UCL Logo Researchers from UCL and Radbound University have claimed that two genetic mutations could put people at additional risk in contracting fungal infections. This research apparently augments the understanding about the genetic basis of these infections and has the supposed possibility to assist in the development of new treatments. The findings have apparent connotations for individuals with chronic mucocutaneous candidiasis (CMC), in addition to common infections such as vaginal candidosis.

The UCL-led research concentrated on patients from numerous generations of a huge family who had gone through severe recurring fungal infections that apparently proved to be deadly in a few of those affected. DNA sequencing and genetic mapping techniques supposedly facilitated the researchers to recognize that this family had a persistent mutation in a gene known as CARD9. The team from Radboud University in the Netherlands found that a mutation in the gene Dectin-1 is alleged to be linked with augmented vulnerability to vaginal infections by fungi.

When these two genes are functioning properly, Dectin-1 apparently observes the attendance of fungi and provokes the immune cells to propel signals that could result in CARD9 setting off a molecular response in the immune system to defend against these microorganisms. If Dectin-1 or CARD9 are mutated or missing, the immune system tries quite hard to manage Candida and may let local or even systemic infections to build up.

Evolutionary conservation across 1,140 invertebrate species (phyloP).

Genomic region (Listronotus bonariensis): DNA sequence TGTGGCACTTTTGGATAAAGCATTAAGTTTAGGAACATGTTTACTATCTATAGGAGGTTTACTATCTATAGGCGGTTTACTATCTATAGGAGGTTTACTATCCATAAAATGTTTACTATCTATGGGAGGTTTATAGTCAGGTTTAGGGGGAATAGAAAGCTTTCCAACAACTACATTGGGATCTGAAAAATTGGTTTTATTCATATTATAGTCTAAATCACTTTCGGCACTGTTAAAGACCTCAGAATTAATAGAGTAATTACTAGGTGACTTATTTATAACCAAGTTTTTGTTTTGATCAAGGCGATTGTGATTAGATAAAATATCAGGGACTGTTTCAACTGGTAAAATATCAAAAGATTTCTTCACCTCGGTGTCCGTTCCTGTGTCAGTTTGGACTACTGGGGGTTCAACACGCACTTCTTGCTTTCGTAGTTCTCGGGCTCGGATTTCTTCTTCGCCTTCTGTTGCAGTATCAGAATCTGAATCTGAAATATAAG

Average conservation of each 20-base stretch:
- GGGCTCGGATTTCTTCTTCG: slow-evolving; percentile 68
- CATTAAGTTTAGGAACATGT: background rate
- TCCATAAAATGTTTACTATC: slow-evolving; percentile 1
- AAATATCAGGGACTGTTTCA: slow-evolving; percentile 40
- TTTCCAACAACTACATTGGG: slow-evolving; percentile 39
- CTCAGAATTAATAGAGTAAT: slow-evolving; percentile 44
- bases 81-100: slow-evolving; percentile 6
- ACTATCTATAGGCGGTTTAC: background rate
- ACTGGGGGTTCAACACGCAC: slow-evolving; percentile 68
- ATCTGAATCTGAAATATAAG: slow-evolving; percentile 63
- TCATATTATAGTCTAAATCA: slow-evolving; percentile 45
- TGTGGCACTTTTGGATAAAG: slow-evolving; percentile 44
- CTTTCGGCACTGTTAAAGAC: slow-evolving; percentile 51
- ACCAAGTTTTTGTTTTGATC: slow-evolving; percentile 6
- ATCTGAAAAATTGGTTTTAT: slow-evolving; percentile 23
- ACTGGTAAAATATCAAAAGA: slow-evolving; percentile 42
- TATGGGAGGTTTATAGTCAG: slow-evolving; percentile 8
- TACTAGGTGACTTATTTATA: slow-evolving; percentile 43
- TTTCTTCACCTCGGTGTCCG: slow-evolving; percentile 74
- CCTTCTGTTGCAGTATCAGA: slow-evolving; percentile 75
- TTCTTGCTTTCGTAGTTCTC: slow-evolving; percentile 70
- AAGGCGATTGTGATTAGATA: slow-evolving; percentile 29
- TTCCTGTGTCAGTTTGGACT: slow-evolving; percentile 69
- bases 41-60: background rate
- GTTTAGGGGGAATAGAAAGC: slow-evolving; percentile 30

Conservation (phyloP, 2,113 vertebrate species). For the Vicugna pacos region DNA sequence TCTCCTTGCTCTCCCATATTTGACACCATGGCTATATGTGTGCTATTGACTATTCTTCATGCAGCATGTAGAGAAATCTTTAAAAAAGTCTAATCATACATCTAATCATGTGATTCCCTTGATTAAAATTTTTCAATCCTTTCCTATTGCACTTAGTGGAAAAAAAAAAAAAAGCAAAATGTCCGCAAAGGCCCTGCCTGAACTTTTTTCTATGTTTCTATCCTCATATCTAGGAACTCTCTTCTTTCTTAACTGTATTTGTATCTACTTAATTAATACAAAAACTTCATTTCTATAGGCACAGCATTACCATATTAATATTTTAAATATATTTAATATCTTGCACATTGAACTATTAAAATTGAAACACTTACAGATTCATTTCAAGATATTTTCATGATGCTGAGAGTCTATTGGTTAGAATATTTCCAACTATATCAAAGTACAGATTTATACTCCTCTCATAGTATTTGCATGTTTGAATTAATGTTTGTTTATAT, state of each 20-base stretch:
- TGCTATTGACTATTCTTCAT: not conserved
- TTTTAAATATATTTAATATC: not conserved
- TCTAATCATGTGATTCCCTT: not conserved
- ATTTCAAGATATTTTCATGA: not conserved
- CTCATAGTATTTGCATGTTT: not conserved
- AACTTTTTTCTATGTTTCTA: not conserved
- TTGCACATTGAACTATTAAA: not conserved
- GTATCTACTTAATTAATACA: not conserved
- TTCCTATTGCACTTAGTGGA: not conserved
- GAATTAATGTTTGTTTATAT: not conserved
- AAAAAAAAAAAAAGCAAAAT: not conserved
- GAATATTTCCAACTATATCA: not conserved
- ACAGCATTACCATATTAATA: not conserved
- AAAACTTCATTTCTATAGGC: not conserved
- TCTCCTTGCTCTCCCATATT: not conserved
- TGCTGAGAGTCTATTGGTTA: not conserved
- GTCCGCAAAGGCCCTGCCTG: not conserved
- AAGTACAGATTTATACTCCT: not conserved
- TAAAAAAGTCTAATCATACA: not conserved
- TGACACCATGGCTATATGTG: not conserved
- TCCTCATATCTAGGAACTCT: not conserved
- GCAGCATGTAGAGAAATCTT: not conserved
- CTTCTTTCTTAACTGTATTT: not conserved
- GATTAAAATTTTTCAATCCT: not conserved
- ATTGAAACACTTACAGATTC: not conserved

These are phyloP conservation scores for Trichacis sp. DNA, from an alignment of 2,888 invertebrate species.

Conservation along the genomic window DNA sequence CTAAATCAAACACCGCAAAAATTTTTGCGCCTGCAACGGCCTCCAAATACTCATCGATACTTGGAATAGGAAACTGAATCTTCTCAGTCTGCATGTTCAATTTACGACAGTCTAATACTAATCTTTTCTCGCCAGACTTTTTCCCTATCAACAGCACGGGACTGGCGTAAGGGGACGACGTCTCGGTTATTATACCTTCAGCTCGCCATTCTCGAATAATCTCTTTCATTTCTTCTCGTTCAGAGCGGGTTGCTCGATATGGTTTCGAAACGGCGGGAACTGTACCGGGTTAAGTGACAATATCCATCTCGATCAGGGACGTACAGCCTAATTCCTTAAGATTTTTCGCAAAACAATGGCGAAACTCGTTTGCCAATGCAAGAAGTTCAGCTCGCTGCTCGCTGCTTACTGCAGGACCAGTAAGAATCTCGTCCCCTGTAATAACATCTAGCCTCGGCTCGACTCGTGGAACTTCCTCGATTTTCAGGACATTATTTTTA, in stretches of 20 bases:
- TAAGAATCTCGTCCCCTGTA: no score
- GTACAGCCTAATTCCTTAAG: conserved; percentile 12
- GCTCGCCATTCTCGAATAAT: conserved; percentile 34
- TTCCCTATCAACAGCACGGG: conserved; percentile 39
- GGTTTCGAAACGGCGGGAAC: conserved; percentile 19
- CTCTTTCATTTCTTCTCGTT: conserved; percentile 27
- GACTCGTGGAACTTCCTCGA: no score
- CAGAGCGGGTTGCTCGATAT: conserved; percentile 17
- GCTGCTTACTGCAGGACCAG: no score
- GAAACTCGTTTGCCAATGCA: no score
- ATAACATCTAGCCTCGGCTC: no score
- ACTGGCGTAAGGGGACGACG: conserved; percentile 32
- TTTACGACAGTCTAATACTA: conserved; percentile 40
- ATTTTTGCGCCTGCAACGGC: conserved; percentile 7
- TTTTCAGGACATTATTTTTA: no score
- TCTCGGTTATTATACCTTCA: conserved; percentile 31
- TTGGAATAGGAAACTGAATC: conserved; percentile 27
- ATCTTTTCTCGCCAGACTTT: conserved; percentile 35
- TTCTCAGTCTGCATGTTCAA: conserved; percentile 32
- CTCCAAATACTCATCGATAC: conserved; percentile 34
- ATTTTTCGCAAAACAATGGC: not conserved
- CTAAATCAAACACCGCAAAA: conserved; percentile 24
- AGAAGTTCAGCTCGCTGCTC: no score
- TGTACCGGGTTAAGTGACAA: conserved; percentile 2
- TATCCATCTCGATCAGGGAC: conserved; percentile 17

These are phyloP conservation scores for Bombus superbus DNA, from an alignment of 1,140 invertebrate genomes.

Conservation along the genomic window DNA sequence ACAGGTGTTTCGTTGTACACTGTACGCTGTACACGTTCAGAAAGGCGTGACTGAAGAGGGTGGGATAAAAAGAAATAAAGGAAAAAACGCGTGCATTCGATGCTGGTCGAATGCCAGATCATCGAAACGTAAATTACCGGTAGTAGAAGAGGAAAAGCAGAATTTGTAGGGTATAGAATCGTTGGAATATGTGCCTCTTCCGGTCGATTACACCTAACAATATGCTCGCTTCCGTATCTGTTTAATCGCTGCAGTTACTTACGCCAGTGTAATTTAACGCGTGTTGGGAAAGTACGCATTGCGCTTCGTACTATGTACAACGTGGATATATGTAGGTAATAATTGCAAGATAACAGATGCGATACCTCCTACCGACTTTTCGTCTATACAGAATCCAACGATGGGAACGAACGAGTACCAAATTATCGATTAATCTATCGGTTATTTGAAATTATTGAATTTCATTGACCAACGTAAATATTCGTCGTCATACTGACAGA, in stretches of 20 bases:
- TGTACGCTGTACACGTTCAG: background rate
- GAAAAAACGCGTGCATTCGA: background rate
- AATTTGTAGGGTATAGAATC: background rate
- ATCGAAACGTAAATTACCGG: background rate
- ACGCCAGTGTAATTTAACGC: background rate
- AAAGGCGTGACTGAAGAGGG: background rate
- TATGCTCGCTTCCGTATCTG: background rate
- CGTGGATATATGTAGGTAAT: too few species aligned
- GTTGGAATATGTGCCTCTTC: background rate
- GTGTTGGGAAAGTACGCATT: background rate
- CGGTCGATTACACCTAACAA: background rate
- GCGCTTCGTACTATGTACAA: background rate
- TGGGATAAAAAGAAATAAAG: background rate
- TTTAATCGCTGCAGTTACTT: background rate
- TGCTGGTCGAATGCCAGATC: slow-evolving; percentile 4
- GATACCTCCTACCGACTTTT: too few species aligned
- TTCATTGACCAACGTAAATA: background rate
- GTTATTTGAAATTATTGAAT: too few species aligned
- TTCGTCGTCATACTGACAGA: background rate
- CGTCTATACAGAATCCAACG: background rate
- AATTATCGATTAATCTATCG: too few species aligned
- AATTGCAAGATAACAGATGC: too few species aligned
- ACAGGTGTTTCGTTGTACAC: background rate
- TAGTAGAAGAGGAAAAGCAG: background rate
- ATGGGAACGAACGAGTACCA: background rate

Professor Mihai Netea, who led the team from Radboud University, commented, “Although the process of host response to fungal infection has previously been studied in mice, it is very interesting to see that it is the same in humans. The new results show that the mechanisms to protect against fungal infections have been largely conserved by evolution between mice and humans, which is not necessarily the case for other microbes.”

Both researches included researchers from all over the world. Critical experiments to establish the causality of the CARD9 mutation were conducted at the Technical University of Munich, Germany, where mice without the equivalent gene were supposedly vulnerable to fungal infections. Likewise, display of the molecular mechanisms resulting in the loss of fungi identification by mutated Dectin-1 in mice was said to be conducted by the University of Aberdeen.

Corresponding author Professor Bodo Grimbacher, UCL Infection & Immunity and Consultant Immunologist at The Royal Free Hospital, added that this discovery enables further insights in the interaction between fungi and the human immune system and may pave the way for future therapeutic options in patients suffering from Candida infections.